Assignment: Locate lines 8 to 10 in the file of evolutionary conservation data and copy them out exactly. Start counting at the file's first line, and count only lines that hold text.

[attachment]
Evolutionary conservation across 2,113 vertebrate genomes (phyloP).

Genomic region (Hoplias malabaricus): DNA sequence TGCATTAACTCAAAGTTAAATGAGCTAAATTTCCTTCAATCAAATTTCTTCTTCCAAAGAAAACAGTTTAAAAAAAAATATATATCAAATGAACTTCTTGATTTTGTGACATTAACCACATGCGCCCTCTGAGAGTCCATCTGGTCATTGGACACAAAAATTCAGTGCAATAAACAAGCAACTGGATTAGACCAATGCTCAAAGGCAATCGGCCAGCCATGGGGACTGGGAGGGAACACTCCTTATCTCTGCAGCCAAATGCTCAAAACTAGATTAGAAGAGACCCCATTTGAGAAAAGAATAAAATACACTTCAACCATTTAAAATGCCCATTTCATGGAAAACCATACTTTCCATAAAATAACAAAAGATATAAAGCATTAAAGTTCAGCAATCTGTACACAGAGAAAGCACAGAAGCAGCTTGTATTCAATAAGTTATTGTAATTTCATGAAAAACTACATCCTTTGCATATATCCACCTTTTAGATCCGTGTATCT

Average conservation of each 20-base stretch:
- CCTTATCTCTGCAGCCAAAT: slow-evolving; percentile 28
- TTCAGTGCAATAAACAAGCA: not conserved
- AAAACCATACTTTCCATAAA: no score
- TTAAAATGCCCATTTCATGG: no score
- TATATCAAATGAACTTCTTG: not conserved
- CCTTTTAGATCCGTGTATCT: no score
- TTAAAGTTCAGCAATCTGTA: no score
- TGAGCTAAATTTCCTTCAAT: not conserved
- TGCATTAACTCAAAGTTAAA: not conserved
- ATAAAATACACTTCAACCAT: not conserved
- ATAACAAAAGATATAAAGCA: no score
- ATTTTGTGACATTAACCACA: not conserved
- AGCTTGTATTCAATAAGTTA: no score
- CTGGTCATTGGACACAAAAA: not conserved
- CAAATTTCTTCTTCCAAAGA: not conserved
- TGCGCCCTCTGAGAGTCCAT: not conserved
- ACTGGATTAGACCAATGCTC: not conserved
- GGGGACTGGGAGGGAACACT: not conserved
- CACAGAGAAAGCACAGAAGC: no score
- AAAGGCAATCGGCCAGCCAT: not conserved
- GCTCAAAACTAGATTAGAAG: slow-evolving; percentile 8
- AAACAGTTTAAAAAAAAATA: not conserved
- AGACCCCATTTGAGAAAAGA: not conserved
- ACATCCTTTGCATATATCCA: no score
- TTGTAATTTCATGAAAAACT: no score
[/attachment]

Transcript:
- TATATCAAATGAACTTCTTG: not conserved
- CCTTTTAGATCCGTGTATCT: no score
- TTAAAGTTCAGCAATCTGTA: no score